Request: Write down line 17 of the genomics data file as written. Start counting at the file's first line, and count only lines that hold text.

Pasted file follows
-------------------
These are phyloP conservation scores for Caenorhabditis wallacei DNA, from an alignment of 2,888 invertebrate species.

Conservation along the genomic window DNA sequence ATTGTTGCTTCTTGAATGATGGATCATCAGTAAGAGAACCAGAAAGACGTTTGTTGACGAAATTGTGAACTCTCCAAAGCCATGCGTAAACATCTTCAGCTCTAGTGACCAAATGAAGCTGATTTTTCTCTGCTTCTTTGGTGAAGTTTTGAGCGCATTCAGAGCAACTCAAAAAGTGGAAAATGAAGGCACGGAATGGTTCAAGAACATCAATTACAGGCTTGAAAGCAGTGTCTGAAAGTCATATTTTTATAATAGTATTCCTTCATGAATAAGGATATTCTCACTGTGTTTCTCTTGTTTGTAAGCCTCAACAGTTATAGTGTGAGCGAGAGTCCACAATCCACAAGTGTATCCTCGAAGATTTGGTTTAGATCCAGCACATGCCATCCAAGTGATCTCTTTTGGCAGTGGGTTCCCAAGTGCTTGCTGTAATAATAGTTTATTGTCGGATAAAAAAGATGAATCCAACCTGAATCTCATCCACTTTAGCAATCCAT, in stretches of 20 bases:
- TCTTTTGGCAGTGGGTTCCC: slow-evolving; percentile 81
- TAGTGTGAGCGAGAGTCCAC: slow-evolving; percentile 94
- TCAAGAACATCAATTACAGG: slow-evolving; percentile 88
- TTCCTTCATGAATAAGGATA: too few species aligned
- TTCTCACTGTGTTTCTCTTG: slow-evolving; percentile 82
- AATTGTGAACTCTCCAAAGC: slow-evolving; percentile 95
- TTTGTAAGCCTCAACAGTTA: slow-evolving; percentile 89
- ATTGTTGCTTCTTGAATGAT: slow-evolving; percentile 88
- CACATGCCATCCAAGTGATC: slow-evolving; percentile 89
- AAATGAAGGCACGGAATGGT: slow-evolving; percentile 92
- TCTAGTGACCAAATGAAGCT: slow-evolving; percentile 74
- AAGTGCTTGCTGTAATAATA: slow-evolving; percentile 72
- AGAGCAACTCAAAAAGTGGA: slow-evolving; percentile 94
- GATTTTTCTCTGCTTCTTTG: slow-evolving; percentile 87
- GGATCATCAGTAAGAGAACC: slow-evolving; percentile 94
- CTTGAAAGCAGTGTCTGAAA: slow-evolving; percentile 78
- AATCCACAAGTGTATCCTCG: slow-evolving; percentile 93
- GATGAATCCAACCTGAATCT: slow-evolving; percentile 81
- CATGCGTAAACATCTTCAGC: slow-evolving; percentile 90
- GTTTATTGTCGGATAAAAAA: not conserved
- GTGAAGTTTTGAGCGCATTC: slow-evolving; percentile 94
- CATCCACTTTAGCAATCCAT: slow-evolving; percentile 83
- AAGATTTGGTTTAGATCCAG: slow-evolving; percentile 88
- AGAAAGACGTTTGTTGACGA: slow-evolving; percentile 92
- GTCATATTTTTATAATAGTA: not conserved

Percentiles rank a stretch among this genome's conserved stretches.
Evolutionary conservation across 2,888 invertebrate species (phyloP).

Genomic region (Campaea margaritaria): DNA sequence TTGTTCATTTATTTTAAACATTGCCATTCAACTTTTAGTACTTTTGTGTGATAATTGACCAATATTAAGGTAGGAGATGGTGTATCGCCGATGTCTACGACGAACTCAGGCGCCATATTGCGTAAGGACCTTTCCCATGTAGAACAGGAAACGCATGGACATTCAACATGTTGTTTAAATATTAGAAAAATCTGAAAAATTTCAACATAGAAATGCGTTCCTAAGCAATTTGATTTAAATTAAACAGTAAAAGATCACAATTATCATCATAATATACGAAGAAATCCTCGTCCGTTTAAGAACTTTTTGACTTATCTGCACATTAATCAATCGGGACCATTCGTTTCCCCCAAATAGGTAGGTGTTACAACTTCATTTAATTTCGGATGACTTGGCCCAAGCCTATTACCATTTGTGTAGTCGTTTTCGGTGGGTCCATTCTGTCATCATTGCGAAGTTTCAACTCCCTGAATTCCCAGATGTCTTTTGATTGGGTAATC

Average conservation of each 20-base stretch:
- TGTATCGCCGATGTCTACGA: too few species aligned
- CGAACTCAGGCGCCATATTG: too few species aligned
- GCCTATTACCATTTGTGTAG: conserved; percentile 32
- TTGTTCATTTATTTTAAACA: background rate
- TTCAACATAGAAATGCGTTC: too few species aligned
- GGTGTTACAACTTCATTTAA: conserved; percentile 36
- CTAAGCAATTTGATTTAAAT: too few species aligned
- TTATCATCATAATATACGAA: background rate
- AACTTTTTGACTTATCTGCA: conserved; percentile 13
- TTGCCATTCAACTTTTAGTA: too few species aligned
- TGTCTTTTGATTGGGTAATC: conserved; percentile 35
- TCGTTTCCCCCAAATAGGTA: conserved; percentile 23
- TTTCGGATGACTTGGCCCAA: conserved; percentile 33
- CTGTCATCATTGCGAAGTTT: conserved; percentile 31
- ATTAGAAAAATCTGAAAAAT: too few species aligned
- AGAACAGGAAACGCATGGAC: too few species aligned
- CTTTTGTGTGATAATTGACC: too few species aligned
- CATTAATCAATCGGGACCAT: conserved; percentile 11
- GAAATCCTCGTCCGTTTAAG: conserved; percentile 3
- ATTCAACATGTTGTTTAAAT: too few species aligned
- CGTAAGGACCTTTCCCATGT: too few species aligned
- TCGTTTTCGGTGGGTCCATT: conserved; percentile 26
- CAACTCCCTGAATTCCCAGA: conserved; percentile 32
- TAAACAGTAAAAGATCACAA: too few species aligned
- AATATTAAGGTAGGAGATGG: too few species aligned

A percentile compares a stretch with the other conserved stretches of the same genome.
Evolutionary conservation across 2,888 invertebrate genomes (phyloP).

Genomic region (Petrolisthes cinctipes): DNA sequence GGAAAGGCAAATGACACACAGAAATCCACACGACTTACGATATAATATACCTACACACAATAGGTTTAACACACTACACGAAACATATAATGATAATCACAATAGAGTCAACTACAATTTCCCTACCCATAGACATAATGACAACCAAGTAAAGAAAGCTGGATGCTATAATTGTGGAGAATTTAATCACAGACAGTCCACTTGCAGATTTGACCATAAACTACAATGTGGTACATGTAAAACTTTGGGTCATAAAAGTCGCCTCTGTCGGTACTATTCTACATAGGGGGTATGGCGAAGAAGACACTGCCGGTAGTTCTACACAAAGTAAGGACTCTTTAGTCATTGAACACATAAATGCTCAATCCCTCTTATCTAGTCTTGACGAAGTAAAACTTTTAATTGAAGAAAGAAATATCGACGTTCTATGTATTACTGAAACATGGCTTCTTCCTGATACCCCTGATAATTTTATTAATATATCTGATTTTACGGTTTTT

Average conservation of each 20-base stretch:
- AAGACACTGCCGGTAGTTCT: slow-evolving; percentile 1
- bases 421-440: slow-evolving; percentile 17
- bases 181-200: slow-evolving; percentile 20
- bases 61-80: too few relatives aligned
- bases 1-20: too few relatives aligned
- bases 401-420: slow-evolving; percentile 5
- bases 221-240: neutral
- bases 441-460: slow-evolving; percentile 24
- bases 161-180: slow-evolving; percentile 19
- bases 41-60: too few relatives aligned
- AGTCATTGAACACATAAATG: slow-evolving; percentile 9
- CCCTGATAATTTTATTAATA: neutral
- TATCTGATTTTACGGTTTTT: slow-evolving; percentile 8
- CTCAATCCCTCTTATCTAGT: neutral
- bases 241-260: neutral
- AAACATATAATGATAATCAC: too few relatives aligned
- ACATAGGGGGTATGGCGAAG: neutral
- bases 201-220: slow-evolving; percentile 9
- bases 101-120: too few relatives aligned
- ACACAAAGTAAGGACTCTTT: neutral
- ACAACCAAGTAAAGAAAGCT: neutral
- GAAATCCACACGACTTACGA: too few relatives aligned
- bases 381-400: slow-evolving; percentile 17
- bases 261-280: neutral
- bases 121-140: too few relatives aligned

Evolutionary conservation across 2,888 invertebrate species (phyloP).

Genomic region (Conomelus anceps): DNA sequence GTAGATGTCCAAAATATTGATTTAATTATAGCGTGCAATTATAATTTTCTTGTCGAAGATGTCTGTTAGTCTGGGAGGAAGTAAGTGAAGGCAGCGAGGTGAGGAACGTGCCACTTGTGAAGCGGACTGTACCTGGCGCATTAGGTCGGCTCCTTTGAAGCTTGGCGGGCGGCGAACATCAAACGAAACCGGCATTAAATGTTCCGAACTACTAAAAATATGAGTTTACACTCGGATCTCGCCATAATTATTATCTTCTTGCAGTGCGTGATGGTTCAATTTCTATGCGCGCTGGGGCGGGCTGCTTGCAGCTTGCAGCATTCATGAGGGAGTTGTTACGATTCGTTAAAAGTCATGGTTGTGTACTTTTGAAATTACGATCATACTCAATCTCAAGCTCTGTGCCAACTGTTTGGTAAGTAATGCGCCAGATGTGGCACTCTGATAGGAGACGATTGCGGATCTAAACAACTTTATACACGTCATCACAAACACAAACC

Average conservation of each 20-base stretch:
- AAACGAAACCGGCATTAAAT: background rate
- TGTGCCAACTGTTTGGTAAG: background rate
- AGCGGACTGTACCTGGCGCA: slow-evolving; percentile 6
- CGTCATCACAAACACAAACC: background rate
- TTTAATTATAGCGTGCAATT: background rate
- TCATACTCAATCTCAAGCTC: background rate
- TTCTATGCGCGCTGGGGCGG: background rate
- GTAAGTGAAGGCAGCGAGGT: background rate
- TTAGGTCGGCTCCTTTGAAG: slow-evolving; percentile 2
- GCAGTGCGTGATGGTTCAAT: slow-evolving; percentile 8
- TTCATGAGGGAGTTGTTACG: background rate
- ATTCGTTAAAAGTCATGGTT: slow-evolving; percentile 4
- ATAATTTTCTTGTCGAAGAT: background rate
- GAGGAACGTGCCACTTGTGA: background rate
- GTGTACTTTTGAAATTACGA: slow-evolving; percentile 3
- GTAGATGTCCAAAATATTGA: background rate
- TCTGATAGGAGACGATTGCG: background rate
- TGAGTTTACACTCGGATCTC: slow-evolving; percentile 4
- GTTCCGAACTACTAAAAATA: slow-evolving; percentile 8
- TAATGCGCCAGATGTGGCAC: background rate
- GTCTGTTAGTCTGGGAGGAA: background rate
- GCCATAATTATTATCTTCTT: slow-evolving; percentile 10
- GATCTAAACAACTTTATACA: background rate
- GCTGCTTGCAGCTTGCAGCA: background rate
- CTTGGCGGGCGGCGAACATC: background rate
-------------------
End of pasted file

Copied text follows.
- GGATCATCAGTAAGAGAACC: slow-evolving; percentile 94